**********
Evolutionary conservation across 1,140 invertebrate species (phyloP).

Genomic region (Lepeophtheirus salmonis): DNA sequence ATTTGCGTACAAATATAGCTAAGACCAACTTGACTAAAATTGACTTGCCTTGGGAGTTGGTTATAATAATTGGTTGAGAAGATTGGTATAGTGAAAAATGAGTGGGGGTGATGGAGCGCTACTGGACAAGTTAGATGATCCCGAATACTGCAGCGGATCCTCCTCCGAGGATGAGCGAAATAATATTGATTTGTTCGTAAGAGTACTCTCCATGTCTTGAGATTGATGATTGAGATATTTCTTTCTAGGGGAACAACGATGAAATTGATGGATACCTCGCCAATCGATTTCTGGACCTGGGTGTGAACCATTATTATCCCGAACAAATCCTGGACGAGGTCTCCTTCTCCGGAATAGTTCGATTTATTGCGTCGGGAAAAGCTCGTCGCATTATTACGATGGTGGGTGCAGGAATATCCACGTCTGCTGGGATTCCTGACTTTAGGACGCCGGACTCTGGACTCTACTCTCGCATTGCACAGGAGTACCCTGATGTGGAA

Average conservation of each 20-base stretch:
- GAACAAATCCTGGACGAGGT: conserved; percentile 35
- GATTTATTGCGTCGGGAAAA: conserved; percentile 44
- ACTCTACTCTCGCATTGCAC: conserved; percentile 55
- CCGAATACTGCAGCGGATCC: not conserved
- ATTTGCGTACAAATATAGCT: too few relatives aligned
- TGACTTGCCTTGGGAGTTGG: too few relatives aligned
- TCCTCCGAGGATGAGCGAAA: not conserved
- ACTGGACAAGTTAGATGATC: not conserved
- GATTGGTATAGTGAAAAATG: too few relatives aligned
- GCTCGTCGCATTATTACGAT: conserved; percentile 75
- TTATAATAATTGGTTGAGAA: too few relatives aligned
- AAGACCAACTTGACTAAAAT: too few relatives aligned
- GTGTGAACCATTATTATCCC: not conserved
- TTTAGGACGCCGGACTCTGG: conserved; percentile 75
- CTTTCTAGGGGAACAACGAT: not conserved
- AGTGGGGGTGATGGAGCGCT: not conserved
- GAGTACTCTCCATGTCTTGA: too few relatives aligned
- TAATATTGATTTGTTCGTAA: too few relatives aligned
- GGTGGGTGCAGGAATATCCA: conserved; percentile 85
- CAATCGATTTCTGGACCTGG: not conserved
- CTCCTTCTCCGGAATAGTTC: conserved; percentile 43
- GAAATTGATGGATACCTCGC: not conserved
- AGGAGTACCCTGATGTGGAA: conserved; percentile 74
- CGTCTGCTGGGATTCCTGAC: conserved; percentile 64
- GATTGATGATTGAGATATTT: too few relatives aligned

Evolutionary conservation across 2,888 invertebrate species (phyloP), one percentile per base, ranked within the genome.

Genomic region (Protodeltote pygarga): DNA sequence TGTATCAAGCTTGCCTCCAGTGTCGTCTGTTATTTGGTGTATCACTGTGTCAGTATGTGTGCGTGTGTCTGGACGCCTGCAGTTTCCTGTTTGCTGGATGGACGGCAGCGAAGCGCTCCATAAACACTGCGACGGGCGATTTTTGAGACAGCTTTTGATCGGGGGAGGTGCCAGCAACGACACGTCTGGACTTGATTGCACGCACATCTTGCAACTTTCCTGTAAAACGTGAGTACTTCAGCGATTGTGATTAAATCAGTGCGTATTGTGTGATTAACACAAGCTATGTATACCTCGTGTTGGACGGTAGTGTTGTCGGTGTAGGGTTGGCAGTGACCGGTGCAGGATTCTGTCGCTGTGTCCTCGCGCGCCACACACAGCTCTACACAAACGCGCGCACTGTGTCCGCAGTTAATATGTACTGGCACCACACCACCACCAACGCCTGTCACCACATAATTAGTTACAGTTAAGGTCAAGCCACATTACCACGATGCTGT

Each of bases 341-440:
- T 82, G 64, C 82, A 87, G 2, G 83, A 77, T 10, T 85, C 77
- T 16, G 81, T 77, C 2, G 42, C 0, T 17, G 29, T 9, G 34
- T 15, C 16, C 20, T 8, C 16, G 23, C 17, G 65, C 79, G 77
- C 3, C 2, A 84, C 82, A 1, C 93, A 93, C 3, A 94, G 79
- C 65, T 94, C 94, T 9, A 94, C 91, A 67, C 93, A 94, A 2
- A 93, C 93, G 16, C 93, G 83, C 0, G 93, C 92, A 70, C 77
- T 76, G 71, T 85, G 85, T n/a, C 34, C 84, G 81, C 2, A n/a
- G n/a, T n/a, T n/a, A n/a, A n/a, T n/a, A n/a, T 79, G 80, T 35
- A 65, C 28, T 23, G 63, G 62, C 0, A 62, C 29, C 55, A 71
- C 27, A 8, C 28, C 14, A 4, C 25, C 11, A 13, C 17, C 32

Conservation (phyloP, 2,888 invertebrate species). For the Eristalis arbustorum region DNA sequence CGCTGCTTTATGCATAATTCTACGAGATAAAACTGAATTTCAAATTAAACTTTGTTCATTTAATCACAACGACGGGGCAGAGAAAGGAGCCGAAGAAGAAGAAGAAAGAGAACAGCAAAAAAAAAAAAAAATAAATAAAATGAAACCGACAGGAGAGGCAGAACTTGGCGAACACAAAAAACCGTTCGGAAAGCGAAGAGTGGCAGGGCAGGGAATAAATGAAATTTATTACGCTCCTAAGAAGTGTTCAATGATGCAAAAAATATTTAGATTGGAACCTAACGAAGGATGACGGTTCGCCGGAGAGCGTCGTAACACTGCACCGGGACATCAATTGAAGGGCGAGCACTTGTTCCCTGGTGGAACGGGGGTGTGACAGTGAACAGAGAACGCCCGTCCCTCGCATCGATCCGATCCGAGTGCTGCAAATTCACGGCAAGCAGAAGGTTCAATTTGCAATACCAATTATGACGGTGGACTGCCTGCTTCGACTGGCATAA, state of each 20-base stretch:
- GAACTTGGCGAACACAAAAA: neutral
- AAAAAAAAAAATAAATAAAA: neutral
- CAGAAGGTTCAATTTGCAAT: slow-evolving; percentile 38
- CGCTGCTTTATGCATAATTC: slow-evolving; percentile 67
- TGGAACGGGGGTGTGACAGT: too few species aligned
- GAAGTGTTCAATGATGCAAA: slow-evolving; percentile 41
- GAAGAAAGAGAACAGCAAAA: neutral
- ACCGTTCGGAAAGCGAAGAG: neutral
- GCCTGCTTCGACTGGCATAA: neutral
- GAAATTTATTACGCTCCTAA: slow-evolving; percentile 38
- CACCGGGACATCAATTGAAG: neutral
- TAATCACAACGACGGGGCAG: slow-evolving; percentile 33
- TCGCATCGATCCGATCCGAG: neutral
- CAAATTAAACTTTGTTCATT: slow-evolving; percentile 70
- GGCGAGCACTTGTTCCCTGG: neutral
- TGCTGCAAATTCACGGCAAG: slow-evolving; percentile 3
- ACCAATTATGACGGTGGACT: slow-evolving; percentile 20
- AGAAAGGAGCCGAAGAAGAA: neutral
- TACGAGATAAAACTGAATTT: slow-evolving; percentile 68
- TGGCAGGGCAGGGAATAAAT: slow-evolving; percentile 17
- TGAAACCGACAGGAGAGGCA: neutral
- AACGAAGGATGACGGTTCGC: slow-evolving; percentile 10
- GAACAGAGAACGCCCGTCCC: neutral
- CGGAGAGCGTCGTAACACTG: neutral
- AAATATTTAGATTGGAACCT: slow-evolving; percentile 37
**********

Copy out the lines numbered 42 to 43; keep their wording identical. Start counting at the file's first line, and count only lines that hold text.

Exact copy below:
Conservation (phyloP, 2,888 invertebrate species). For the Eristalis arbustorum region DNA sequence CGCTGCTTTATGCATAATTCTACGAGATAAAACTGAATTTCAAATTAAACTTTGTTCATTTAATCACAACGACGGGGCAGAGAAAGGAGCCGAAGAAGAAGAAGAAAGAGAACAGCAAAAAAAAAAAAAAATAAATAAAATGAAACCGACAGGAGAGGCAGAACTTGGCGAACACAAAAAACCGTTCGGAAAGCGAAGAGTGGCAGGGCAGGGAATAAATGAAATTTATTACGCTCCTAAGAAGTGTTCAATGATGCAAAAAATATTTAGATTGGAACCTAACGAAGGATGACGGTTCGCCGGAGAGCGTCGTAACACTGCACCGGGACATCAATTGAAGGGCGAGCACTTGTTCCCTGGTGGAACGGGGGTGTGACAGTGAACAGAGAACGCCCGTCCCTCGCATCGATCCGATCCGAGTGCTGCAAATTCACGGCAAGCAGAAGGTTCAATTTGCAATACCAATTATGACGGTGGACTGCCTGCTTCGACTGGCATAA, state of each 20-base stretch:
- GAACTTGGCGAACACAAAAA: neutral